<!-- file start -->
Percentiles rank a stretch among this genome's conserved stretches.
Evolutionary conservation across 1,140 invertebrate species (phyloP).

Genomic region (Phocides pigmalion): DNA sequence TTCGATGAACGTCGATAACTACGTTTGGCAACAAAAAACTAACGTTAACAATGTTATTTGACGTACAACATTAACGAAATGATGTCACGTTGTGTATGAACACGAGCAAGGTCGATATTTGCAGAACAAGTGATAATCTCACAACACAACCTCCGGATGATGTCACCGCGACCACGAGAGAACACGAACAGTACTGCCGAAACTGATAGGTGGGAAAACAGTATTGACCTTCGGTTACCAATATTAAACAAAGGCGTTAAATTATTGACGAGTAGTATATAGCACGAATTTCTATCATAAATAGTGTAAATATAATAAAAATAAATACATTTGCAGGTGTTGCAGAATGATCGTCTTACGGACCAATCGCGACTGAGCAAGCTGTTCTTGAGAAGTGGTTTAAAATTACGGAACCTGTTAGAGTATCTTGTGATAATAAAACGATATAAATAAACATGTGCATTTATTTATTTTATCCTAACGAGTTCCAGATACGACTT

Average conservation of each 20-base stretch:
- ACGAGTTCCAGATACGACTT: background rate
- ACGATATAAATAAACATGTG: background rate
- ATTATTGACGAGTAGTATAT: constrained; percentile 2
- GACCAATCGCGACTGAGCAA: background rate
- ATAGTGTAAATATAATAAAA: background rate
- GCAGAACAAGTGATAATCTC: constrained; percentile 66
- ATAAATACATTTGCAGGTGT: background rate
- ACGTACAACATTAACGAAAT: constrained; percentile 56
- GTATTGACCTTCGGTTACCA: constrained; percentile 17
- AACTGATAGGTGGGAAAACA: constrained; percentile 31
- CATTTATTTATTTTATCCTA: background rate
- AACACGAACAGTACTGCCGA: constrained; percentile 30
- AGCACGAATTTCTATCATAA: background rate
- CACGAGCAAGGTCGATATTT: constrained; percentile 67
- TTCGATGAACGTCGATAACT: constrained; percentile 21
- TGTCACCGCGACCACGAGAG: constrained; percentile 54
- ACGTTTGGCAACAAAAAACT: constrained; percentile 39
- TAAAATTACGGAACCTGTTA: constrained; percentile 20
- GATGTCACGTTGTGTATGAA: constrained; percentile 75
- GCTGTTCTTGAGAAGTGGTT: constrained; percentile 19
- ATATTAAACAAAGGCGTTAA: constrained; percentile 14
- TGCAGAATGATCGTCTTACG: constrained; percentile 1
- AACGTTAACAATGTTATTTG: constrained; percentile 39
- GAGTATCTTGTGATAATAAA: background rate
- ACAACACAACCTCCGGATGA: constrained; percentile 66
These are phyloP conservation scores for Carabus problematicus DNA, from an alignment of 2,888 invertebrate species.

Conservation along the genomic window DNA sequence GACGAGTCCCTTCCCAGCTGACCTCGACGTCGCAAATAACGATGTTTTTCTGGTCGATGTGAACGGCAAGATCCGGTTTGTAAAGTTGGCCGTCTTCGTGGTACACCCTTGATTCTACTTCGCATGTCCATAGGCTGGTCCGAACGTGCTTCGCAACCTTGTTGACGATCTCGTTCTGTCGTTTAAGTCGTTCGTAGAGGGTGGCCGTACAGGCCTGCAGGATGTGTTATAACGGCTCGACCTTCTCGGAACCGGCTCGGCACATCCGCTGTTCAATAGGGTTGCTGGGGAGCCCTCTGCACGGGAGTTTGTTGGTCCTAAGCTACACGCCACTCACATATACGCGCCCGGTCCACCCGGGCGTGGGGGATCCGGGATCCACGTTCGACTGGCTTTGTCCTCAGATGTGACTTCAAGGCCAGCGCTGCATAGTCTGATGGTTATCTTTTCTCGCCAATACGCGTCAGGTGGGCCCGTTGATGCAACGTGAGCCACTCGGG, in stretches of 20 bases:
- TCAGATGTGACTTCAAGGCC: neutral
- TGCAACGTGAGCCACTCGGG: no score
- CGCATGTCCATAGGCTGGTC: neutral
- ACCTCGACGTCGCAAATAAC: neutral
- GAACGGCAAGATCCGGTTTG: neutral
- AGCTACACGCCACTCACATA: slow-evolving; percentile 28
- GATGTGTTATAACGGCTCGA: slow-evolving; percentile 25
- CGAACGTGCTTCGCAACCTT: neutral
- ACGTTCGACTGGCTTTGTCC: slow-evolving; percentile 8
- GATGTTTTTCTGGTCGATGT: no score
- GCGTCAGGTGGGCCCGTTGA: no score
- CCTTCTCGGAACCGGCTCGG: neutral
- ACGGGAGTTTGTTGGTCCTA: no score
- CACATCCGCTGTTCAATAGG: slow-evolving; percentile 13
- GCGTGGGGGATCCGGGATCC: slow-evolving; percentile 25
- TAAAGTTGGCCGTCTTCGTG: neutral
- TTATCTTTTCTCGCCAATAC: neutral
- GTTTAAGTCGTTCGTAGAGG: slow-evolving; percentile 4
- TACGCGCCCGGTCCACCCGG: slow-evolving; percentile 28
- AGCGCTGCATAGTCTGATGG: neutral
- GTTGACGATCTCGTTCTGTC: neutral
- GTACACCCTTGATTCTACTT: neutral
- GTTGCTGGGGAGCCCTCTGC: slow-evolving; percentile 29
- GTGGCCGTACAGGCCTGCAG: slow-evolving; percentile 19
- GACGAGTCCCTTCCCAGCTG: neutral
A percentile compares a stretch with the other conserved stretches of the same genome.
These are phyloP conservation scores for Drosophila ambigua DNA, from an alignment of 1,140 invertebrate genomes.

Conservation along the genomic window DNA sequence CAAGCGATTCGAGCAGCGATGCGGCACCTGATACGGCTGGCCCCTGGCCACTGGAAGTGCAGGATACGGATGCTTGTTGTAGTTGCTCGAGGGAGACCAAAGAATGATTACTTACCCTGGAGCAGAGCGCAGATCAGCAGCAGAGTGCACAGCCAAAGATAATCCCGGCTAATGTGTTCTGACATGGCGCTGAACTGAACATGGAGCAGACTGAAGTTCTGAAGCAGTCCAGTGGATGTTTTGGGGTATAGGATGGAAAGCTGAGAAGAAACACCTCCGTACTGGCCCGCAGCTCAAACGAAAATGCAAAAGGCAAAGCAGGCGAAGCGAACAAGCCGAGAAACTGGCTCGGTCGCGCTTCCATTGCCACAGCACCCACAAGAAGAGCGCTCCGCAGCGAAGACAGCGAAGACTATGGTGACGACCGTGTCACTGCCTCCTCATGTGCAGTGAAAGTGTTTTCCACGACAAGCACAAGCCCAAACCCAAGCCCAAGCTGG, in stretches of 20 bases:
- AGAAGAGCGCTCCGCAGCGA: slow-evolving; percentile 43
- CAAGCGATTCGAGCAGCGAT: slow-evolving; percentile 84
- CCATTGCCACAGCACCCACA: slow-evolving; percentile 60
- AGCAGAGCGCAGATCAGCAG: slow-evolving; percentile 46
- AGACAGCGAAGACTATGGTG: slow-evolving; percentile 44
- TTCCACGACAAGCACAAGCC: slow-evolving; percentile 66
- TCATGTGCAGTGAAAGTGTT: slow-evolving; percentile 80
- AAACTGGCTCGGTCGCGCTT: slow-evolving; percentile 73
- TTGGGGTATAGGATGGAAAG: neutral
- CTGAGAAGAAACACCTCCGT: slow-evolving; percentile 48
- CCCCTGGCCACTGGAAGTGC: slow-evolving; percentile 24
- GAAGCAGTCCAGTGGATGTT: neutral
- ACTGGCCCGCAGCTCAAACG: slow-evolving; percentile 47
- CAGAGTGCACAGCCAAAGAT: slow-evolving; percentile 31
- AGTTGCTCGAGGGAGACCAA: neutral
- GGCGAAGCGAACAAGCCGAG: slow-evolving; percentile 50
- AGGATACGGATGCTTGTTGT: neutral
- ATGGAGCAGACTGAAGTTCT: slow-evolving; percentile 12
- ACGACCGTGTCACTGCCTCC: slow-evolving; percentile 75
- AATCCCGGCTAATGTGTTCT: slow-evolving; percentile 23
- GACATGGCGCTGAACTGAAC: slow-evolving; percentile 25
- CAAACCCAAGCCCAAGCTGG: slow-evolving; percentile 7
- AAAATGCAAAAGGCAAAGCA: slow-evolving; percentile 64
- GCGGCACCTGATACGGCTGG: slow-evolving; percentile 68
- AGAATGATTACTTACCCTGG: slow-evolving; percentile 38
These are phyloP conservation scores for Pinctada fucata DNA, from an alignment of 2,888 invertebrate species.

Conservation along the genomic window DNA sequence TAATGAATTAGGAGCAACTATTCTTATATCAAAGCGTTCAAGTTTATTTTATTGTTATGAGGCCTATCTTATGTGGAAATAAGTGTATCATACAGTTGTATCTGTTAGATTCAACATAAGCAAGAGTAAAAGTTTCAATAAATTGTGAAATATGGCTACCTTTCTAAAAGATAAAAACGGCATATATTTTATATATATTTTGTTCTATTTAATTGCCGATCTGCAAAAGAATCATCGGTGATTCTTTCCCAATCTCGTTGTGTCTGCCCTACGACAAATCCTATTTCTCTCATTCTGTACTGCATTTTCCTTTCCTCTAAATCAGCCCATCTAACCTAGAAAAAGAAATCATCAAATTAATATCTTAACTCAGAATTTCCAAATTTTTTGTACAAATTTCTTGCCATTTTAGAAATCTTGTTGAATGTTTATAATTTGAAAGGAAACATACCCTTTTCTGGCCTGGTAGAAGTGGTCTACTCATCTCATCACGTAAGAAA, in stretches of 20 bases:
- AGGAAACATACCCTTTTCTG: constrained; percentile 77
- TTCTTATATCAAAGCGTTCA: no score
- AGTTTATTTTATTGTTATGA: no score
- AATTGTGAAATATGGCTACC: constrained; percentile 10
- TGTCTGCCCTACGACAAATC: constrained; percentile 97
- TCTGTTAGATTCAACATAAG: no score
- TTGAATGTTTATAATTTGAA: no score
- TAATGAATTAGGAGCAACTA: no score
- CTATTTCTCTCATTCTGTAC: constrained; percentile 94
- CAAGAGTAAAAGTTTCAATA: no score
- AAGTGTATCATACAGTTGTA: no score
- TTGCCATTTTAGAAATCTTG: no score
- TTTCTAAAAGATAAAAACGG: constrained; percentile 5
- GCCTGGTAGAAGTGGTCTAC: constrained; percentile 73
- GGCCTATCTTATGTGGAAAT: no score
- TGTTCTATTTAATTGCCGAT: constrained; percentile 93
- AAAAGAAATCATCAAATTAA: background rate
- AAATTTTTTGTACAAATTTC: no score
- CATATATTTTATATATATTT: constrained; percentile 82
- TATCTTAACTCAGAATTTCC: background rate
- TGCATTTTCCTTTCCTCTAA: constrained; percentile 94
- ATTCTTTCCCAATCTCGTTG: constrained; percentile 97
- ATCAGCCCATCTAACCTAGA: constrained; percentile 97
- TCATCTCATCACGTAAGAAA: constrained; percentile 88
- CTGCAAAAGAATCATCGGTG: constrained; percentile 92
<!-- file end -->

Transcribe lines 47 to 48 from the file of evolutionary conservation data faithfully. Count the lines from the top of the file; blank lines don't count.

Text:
- TAAAGTTGGCCGTCTTCGTG: neutral
- TTATCTTTTCTCGCCAATAC: neutral